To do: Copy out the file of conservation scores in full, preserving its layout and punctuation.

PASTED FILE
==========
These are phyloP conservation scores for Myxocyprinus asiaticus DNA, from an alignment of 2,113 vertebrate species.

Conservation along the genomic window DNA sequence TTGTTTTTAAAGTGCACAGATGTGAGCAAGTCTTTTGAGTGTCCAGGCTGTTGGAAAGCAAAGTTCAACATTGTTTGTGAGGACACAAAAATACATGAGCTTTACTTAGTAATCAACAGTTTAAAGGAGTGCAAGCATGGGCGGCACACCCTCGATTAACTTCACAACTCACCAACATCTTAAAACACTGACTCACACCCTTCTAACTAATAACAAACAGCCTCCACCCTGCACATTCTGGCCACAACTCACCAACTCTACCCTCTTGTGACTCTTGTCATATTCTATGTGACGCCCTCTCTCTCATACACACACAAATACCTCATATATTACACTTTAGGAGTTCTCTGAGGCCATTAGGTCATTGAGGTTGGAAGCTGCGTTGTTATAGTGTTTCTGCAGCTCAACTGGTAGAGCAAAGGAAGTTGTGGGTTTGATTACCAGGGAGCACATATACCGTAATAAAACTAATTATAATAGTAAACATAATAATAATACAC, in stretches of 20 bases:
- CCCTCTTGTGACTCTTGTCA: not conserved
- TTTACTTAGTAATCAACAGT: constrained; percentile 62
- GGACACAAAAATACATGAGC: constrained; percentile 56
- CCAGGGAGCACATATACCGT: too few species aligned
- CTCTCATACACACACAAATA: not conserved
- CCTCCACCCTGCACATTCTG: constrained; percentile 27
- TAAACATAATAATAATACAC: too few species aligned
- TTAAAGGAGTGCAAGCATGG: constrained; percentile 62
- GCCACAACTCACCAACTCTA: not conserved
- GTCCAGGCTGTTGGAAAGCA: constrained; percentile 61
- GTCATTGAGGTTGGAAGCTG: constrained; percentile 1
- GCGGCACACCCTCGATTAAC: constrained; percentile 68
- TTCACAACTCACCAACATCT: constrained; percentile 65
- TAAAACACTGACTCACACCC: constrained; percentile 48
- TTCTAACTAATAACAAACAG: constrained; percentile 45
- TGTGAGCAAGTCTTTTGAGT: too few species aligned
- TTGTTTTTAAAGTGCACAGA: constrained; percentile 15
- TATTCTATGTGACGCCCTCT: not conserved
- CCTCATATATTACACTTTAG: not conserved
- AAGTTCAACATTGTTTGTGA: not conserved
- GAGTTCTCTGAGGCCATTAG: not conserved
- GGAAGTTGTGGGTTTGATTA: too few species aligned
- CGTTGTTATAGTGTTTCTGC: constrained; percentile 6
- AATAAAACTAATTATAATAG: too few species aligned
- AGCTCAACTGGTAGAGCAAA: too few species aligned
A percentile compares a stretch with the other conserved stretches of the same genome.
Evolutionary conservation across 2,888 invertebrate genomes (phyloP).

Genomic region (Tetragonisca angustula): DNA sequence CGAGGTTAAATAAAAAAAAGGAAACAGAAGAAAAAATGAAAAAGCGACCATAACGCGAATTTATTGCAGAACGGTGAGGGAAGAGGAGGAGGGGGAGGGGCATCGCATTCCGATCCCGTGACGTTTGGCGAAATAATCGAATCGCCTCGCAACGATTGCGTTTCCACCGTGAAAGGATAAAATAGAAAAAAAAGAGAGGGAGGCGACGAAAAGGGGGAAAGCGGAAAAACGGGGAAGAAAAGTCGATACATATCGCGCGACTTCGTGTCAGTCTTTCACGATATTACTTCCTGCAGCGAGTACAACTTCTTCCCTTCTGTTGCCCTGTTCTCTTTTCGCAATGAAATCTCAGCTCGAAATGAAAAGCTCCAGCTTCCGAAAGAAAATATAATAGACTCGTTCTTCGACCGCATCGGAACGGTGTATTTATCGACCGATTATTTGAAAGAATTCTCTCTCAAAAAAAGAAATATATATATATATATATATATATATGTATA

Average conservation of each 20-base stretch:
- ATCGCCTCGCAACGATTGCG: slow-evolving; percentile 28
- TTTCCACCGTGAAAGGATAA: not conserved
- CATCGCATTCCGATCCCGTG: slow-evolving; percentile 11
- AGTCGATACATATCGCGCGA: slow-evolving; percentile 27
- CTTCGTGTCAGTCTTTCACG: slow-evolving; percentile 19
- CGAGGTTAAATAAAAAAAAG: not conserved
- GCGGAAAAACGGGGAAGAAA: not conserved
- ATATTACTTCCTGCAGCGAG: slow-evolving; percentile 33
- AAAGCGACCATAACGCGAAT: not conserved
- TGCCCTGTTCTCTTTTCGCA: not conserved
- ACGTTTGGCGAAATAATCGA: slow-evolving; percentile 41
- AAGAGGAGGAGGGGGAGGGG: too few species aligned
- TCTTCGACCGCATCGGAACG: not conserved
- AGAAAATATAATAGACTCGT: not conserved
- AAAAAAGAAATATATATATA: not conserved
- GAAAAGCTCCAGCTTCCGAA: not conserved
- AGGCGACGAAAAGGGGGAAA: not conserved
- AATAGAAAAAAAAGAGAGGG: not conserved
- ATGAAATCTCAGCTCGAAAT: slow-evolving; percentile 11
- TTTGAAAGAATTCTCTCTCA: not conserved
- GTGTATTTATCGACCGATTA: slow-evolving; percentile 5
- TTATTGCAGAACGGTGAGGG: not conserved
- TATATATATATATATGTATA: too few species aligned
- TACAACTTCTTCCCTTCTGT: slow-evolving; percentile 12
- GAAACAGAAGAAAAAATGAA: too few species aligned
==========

These are phyloP conservation scores for Myxocyprinus asiaticus DNA, from an alignment of 2,113 vertebrate species.

Conservation along the genomic window DNA sequence TTGTTTTTAAAGTGCACAGATGTGAGCAAGTCTTTTGAGTGTCCAGGCTGTTGGAAAGCAAAGTTCAACATTGTTTGTGAGGACACAAAAATACATGAGCTTTACTTAGTAATCAACAGTTTAAAGGAGTGCAAGCATGGGCGGCACACCCTCGATTAACTTCACAACTCACCAACATCTTAAAACACTGACTCACACCCTTCTAACTAATAACAAACAGCCTCCACCCTGCACATTCTGGCCACAACTCACCAACTCTACCCTCTTGTGACTCTTGTCATATTCTATGTGACGCCCTCTCTCTCATACACACACAAATACCTCATATATTACACTTTAGGAGTTCTCTGAGGCCATTAGGTCATTGAGGTTGGAAGCTGCGTTGTTATAGTGTTTCTGCAGCTCAACTGGTAGAGCAAAGGAAGTTGTGGGTTTGATTACCAGGGAGCACATATACCGTAATAAAACTAATTATAATAGTAAACATAATAATAATACAC, in stretches of 20 bases:
- CCCTCTTGTGACTCTTGTCA: not conserved
- TTTACTTAGTAATCAACAGT: constrained; percentile 62
- GGACACAAAAATACATGAGC: constrained; percentile 56
- CCAGGGAGCACATATACCGT: too few species aligned
- CTCTCATACACACACAAATA: not conserved
- CCTCCACCCTGCACATTCTG: constrained; percentile 27
- TAAACATAATAATAATACAC: too few species aligned
- TTAAAGGAGTGCAAGCATGG: constrained; percentile 62
- GCCACAACTCACCAACTCTA: not conserved
- GTCCAGGCTGTTGGAAAGCA: constrained; percentile 61
- GTCATTGAGGTTGGAAGCTG: constrained; percentile 1
- GCGGCACACCCTCGATTAAC: constrained; percentile 68
- TTCACAACTCACCAACATCT: constrained; percentile 65
- TAAAACACTGACTCACACCC: constrained; percentile 48
- TTCTAACTAATAACAAACAG: constrained; percentile 45
- TGTGAGCAAGTCTTTTGAGT: too few species aligned
- TTGTTTTTAAAGTGCACAGA: constrained; percentile 15
- TATTCTATGTGACGCCCTCT: not conserved
- CCTCATATATTACACTTTAG: not conserved
- AAGTTCAACATTGTTTGTGA: not conserved
- GAGTTCTCTGAGGCCATTAG: not conserved
- GGAAGTTGTGGGTTTGATTA: too few species aligned
- CGTTGTTATAGTGTTTCTGC: constrained; percentile 6
- AATAAAACTAATTATAATAG: too few species aligned
- AGCTCAACTGGTAGAGCAAA: too few species aligned
A percentile compares a stretch with the other conserved stretches of the same genome.
Evolutionary conservation across 2,888 invertebrate genomes (phyloP).

Genomic region (Tetragonisca angustula): DNA sequence CGAGGTTAAATAAAAAAAAGGAAACAGAAGAAAAAATGAAAAAGCGACCATAACGCGAATTTATTGCAGAACGGTGAGGGAAGAGGAGGAGGGGGAGGGGCATCGCATTCCGATCCCGTGACGTTTGGCGAAATAATCGAATCGCCTCGCAACGATTGCGTTTCCACCGTGAAAGGATAAAATAGAAAAAAAAGAGAGGGAGGCGACGAAAAGGGGGAAAGCGGAAAAACGGGGAAGAAAAGTCGATACATATCGCGCGACTTCGTGTCAGTCTTTCACGATATTACTTCCTGCAGCGAGTACAACTTCTTCCCTTCTGTTGCCCTGTTCTCTTTTCGCAATGAAATCTCAGCTCGAAATGAAAAGCTCCAGCTTCCGAAAGAAAATATAATAGACTCGTTCTTCGACCGCATCGGAACGGTGTATTTATCGACCGATTATTTGAAAGAATTCTCTCTCAAAAAAAGAAATATATATATATATATATATATATATGTATA

Average conservation of each 20-base stretch:
- ATCGCCTCGCAACGATTGCG: slow-evolving; percentile 28
- TTTCCACCGTGAAAGGATAA: not conserved
- CATCGCATTCCGATCCCGTG: slow-evolving; percentile 11
- AGTCGATACATATCGCGCGA: slow-evolving; percentile 27
- CTTCGTGTCAGTCTTTCACG: slow-evolving; percentile 19
- CGAGGTTAAATAAAAAAAAG: not conserved
- GCGGAAAAACGGGGAAGAAA: not conserved
- ATATTACTTCCTGCAGCGAG: slow-evolving; percentile 33
- AAAGCGACCATAACGCGAAT: not conserved
- TGCCCTGTTCTCTTTTCGCA: not conserved
- ACGTTTGGCGAAATAATCGA: slow-evolving; percentile 41
- AAGAGGAGGAGGGGGAGGGG: too few species aligned
- TCTTCGACCGCATCGGAACG: not conserved
- AGAAAATATAATAGACTCGT: not conserved
- AAAAAAGAAATATATATATA: not conserved
- GAAAAGCTCCAGCTTCCGAA: not conserved
- AGGCGACGAAAAGGGGGAAA: not conserved
- AATAGAAAAAAAAGAGAGGG: not conserved
- ATGAAATCTCAGCTCGAAAT: slow-evolving; percentile 11
- TTTGAAAGAATTCTCTCTCA: not conserved
- GTGTATTTATCGACCGATTA: slow-evolving; percentile 5
- TTATTGCAGAACGGTGAGGG: not conserved
- TATATATATATATATGTATA: too few species aligned
- TACAACTTCTTCCCTTCTGT: slow-evolving; percentile 12
- GAAACAGAAGAAAAAATGAA: too few species aligned